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Delhi Wine Club

Posted: Tuesday, June 02 2009. 13:07

Editorial : Aussie Wines and Racial Attacks

If the spate of racial attacks on Indian students continue in Australia and the government is unable to control the situation, the snowballing effect might end up in drop in Australian wine consumption due to the anger and frustration building up in the Indian citizens

In every party or a gathering I have recently been to, I have noticed the anger and anguish expressed by the wine drinking friends and strangers alike on the senseless attacks the number of which seems to be mounting with some new report surfacing in the media every day with no visible action from the government.

The media may be accused of sensationalism and overplaying the incidents but the horrible tales on TV and the police brutality seen on several channels is likely to enrage the viewers even more. What is surprising is that the Australian government, apart from making some luke-warm statements of wanting to come to grips with the problem, has not been able to control the situation. The action by the police on the peace marchers over the week-end and the statement by the Victoria police chief handling the peaceful, non-violent march of the students is reminiscent of the days of the British Raj in India.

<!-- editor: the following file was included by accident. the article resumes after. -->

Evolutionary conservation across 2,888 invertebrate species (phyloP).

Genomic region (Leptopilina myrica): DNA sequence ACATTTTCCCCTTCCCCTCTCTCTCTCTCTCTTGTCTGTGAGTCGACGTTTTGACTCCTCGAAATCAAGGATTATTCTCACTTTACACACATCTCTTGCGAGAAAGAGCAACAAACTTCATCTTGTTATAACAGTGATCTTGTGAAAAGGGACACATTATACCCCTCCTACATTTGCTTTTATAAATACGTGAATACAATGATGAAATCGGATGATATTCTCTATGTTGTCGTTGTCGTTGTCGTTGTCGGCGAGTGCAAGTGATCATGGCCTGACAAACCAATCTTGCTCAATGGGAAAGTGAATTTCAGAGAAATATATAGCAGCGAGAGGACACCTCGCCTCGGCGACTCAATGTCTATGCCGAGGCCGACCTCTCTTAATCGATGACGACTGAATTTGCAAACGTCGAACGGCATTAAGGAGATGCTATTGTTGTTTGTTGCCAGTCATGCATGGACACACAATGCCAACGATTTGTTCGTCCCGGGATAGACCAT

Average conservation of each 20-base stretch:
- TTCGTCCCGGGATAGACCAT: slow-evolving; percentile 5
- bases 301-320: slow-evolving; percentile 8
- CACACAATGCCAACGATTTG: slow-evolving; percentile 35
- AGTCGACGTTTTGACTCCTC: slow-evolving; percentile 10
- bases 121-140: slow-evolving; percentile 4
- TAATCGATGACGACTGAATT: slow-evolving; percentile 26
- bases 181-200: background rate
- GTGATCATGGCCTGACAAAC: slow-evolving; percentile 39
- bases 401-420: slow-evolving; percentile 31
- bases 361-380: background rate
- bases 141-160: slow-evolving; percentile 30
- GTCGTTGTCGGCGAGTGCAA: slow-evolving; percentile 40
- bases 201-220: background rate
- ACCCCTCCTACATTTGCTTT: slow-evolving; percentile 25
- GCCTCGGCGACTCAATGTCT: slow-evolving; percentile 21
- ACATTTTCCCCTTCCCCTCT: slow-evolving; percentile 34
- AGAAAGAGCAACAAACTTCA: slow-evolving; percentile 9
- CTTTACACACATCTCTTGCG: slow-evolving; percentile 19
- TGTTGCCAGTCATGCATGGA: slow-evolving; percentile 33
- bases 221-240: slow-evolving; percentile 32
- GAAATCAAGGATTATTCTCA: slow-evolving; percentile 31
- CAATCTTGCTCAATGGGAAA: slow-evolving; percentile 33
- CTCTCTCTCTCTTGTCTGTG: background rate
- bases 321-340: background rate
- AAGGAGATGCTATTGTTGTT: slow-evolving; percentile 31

Australia has been making tremendous strides during the recent years in exporting to India, especially in the wine and food sectors. Austrade has been doing a laudable job with the total support of the High Commission. The Senior Trade Commissioner for South Asia, Peter Linford who came to India last year and his colleague Michael Carter, the Trade Commissioner have made visible efforts in many sectors including food and wine. It would be a shame to see their efforts go waste for no fault of theirs or most of the countrymen.